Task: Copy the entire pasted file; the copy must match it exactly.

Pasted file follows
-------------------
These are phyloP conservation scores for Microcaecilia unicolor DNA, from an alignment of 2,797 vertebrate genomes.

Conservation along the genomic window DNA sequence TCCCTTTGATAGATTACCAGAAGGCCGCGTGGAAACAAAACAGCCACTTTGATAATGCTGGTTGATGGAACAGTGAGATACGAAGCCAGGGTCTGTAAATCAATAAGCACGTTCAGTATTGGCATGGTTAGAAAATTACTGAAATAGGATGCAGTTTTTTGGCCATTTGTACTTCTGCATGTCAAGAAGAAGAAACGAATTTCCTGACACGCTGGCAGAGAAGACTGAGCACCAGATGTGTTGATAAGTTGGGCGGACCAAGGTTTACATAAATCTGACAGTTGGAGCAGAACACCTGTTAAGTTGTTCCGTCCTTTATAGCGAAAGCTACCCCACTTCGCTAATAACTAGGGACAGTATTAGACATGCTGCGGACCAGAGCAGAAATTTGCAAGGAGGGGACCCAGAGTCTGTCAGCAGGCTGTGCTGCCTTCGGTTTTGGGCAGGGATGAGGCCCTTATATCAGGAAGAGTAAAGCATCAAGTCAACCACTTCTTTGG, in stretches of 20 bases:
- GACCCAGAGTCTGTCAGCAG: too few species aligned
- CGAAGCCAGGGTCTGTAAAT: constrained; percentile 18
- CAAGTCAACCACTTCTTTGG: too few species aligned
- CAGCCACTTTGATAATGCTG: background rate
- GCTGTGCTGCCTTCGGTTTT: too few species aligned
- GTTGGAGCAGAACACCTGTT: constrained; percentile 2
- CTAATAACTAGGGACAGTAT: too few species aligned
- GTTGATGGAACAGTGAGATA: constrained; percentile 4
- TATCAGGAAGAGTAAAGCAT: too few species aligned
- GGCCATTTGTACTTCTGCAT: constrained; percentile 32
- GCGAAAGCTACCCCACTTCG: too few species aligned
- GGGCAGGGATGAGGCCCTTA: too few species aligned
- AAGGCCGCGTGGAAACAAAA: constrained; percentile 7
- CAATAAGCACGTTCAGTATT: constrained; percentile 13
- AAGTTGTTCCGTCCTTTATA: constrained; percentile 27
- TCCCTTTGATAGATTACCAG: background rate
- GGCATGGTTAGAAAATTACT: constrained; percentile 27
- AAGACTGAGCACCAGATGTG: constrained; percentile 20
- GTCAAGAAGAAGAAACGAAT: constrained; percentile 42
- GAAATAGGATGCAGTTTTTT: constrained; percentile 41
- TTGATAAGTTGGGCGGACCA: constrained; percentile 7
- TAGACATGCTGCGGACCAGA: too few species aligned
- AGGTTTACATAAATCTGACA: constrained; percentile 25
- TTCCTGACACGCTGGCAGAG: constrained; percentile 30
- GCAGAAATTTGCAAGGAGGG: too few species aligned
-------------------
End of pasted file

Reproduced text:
These are phyloP conservation scores for Microcaecilia unicolor DNA, from an alignment of 2,797 vertebrate genomes.

Conservation along the genomic window DNA sequence TCCCTTTGATAGATTACCAGAAGGCCGCGTGGAAACAAAACAGCCACTTTGATAATGCTGGTTGATGGAACAGTGAGATACGAAGCCAGGGTCTGTAAATCAATAAGCACGTTCAGTATTGGCATGGTTAGAAAATTACTGAAATAGGATGCAGTTTTTTGGCCATTTGTACTTCTGCATGTCAAGAAGAAGAAACGAATTTCCTGACACGCTGGCAGAGAAGACTGAGCACCAGATGTGTTGATAAGTTGGGCGGACCAAGGTTTACATAAATCTGACAGTTGGAGCAGAACACCTGTTAAGTTGTTCCGTCCTTTATAGCGAAAGCTACCCCACTTCGCTAATAACTAGGGACAGTATTAGACATGCTGCGGACCAGAGCAGAAATTTGCAAGGAGGGGACCCAGAGTCTGTCAGCAGGCTGTGCTGCCTTCGGTTTTGGGCAGGGATGAGGCCCTTATATCAGGAAGAGTAAAGCATCAAGTCAACCACTTCTTTGG, in stretches of 20 bases:
- GACCCAGAGTCTGTCAGCAG: too few species aligned
- CGAAGCCAGGGTCTGTAAAT: constrained; percentile 18
- CAAGTCAACCACTTCTTTGG: too few species aligned
- CAGCCACTTTGATAATGCTG: background rate
- GCTGTGCTGCCTTCGGTTTT: too few species aligned
- GTTGGAGCAGAACACCTGTT: constrained; percentile 2
- CTAATAACTAGGGACAGTAT: too few species aligned
- GTTGATGGAACAGTGAGATA: constrained; percentile 4
- TATCAGGAAGAGTAAAGCAT: too few species aligned
- GGCCATTTGTACTTCTGCAT: constrained; percentile 32
- GCGAAAGCTACCCCACTTCG: too few species aligned
- GGGCAGGGATGAGGCCCTTA: too few species aligned
- AAGGCCGCGTGGAAACAAAA: constrained; percentile 7
- CAATAAGCACGTTCAGTATT: constrained; percentile 13
- AAGTTGTTCCGTCCTTTATA: constrained; percentile 27
- TCCCTTTGATAGATTACCAG: background rate
- GGCATGGTTAGAAAATTACT: constrained; percentile 27
- AAGACTGAGCACCAGATGTG: constrained; percentile 20
- GTCAAGAAGAAGAAACGAAT: constrained; percentile 42
- GAAATAGGATGCAGTTTTTT: constrained; percentile 41
- TTGATAAGTTGGGCGGACCA: constrained; percentile 7
- TAGACATGCTGCGGACCAGA: too few species aligned
- AGGTTTACATAAATCTGACA: constrained; percentile 25
- TTCCTGACACGCTGGCAGAG: constrained; percentile 30
- GCAGAAATTTGCAAGGAGGG: too few species aligned